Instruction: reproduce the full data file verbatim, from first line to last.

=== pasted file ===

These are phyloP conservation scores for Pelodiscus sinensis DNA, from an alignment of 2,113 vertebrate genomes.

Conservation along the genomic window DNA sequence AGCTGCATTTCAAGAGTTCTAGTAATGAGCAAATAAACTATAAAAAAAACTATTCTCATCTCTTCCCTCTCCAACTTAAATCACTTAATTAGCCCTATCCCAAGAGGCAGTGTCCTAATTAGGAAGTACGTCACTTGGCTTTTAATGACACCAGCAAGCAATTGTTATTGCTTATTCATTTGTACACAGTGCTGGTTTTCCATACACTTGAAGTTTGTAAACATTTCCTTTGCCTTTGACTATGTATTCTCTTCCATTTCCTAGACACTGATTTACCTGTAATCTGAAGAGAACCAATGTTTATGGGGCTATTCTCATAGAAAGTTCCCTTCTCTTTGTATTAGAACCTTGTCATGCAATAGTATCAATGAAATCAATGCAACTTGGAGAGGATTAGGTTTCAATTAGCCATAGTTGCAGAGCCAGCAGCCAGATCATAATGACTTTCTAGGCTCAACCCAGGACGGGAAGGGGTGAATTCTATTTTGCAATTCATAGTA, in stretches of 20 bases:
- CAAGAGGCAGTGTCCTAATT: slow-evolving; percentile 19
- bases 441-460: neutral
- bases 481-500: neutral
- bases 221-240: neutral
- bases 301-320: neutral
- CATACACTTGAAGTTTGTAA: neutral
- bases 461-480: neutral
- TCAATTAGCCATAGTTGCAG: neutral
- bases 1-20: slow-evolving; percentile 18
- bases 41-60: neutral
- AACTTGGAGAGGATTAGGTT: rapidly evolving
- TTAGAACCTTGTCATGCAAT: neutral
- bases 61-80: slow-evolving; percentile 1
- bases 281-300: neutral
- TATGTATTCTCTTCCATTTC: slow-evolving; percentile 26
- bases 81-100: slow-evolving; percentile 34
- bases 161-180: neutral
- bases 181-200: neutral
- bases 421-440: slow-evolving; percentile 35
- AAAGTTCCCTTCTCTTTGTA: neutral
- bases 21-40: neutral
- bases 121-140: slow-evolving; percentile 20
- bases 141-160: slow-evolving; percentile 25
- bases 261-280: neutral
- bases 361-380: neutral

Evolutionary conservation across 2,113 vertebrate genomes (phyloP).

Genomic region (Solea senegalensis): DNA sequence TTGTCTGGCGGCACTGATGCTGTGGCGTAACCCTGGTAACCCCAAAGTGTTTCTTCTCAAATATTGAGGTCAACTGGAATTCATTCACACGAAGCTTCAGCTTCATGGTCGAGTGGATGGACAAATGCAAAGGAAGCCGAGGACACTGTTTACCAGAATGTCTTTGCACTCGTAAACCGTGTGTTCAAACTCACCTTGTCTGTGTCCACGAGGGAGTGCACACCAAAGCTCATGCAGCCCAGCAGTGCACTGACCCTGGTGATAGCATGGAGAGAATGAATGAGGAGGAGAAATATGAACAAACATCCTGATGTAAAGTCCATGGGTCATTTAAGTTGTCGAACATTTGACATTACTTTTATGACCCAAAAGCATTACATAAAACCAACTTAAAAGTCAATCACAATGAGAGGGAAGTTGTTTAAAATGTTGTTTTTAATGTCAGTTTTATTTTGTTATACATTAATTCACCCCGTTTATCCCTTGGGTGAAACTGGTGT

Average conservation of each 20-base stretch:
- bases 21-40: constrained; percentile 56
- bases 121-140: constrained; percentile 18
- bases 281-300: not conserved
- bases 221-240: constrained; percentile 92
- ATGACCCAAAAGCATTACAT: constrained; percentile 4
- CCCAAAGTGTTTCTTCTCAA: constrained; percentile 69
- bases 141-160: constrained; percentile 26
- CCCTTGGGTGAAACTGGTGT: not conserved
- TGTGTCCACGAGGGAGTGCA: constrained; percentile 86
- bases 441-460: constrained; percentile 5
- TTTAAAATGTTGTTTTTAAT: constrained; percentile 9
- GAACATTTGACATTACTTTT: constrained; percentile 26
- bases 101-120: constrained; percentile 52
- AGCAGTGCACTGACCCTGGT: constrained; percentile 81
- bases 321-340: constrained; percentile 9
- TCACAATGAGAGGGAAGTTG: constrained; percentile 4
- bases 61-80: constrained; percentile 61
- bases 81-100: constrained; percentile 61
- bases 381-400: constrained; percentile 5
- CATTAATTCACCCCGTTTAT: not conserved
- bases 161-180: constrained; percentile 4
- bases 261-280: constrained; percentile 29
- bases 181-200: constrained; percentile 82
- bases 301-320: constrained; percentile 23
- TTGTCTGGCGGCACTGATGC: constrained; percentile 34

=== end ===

These are phyloP conservation scores for Pelodiscus sinensis DNA, from an alignment of 2,113 vertebrate genomes.

Conservation along the genomic window DNA sequence AGCTGCATTTCAAGAGTTCTAGTAATGAGCAAATAAACTATAAAAAAAACTATTCTCATCTCTTCCCTCTCCAACTTAAATCACTTAATTAGCCCTATCCCAAGAGGCAGTGTCCTAATTAGGAAGTACGTCACTTGGCTTTTAATGACACCAGCAAGCAATTGTTATTGCTTATTCATTTGTACACAGTGCTGGTTTTCCATACACTTGAAGTTTGTAAACATTTCCTTTGCCTTTGACTATGTATTCTCTTCCATTTCCTAGACACTGATTTACCTGTAATCTGAAGAGAACCAATGTTTATGGGGCTATTCTCATAGAAAGTTCCCTTCTCTTTGTATTAGAACCTTGTCATGCAATAGTATCAATGAAATCAATGCAACTTGGAGAGGATTAGGTTTCAATTAGCCATAGTTGCAGAGCCAGCAGCCAGATCATAATGACTTTCTAGGCTCAACCCAGGACGGGAAGGGGTGAATTCTATTTTGCAATTCATAGTA, in stretches of 20 bases:
- CAAGAGGCAGTGTCCTAATT: slow-evolving; percentile 19
- bases 441-460: neutral
- bases 481-500: neutral
- bases 221-240: neutral
- bases 301-320: neutral
- CATACACTTGAAGTTTGTAA: neutral
- bases 461-480: neutral
- TCAATTAGCCATAGTTGCAG: neutral
- bases 1-20: slow-evolving; percentile 18
- bases 41-60: neutral
- AACTTGGAGAGGATTAGGTT: rapidly evolving
- TTAGAACCTTGTCATGCAAT: neutral
- bases 61-80: slow-evolving; percentile 1
- bases 281-300: neutral
- TATGTATTCTCTTCCATTTC: slow-evolving; percentile 26
- bases 81-100: slow-evolving; percentile 34
- bases 161-180: neutral
- bases 181-200: neutral
- bases 421-440: slow-evolving; percentile 35
- AAAGTTCCCTTCTCTTTGTA: neutral
- bases 21-40: neutral
- bases 121-140: slow-evolving; percentile 20
- bases 141-160: slow-evolving; percentile 25
- bases 261-280: neutral
- bases 361-380: neutral

Evolutionary conservation across 2,113 vertebrate genomes (phyloP).

Genomic region (Solea senegalensis): DNA sequence TTGTCTGGCGGCACTGATGCTGTGGCGTAACCCTGGTAACCCCAAAGTGTTTCTTCTCAAATATTGAGGTCAACTGGAATTCATTCACACGAAGCTTCAGCTTCATGGTCGAGTGGATGGACAAATGCAAAGGAAGCCGAGGACACTGTTTACCAGAATGTCTTTGCACTCGTAAACCGTGTGTTCAAACTCACCTTGTCTGTGTCCACGAGGGAGTGCACACCAAAGCTCATGCAGCCCAGCAGTGCACTGACCCTGGTGATAGCATGGAGAGAATGAATGAGGAGGAGAAATATGAACAAACATCCTGATGTAAAGTCCATGGGTCATTTAAGTTGTCGAACATTTGACATTACTTTTATGACCCAAAAGCATTACATAAAACCAACTTAAAAGTCAATCACAATGAGAGGGAAGTTGTTTAAAATGTTGTTTTTAATGTCAGTTTTATTTTGTTATACATTAATTCACCCCGTTTATCCCTTGGGTGAAACTGGTGT

Average conservation of each 20-base stretch:
- bases 21-40: constrained; percentile 56
- bases 121-140: constrained; percentile 18
- bases 281-300: not conserved
- bases 221-240: constrained; percentile 92
- ATGACCCAAAAGCATTACAT: constrained; percentile 4
- CCCAAAGTGTTTCTTCTCAA: constrained; percentile 69
- bases 141-160: constrained; percentile 26
- CCCTTGGGTGAAACTGGTGT: not conserved
- TGTGTCCACGAGGGAGTGCA: constrained; percentile 86
- bases 441-460: constrained; percentile 5
- TTTAAAATGTTGTTTTTAAT: constrained; percentile 9
- GAACATTTGACATTACTTTT: constrained; percentile 26
- bases 101-120: constrained; percentile 52
- AGCAGTGCACTGACCCTGGT: constrained; percentile 81
- bases 321-340: constrained; percentile 9
- TCACAATGAGAGGGAAGTTG: constrained; percentile 4
- bases 61-80: constrained; percentile 61
- bases 81-100: constrained; percentile 61
- bases 381-400: constrained; percentile 5
- CATTAATTCACCCCGTTTAT: not conserved
- bases 161-180: constrained; percentile 4
- bases 261-280: constrained; percentile 29
- bases 181-200: constrained; percentile 82
- bases 301-320: constrained; percentile 23
- TTGTCTGGCGGCACTGATGC: constrained; percentile 34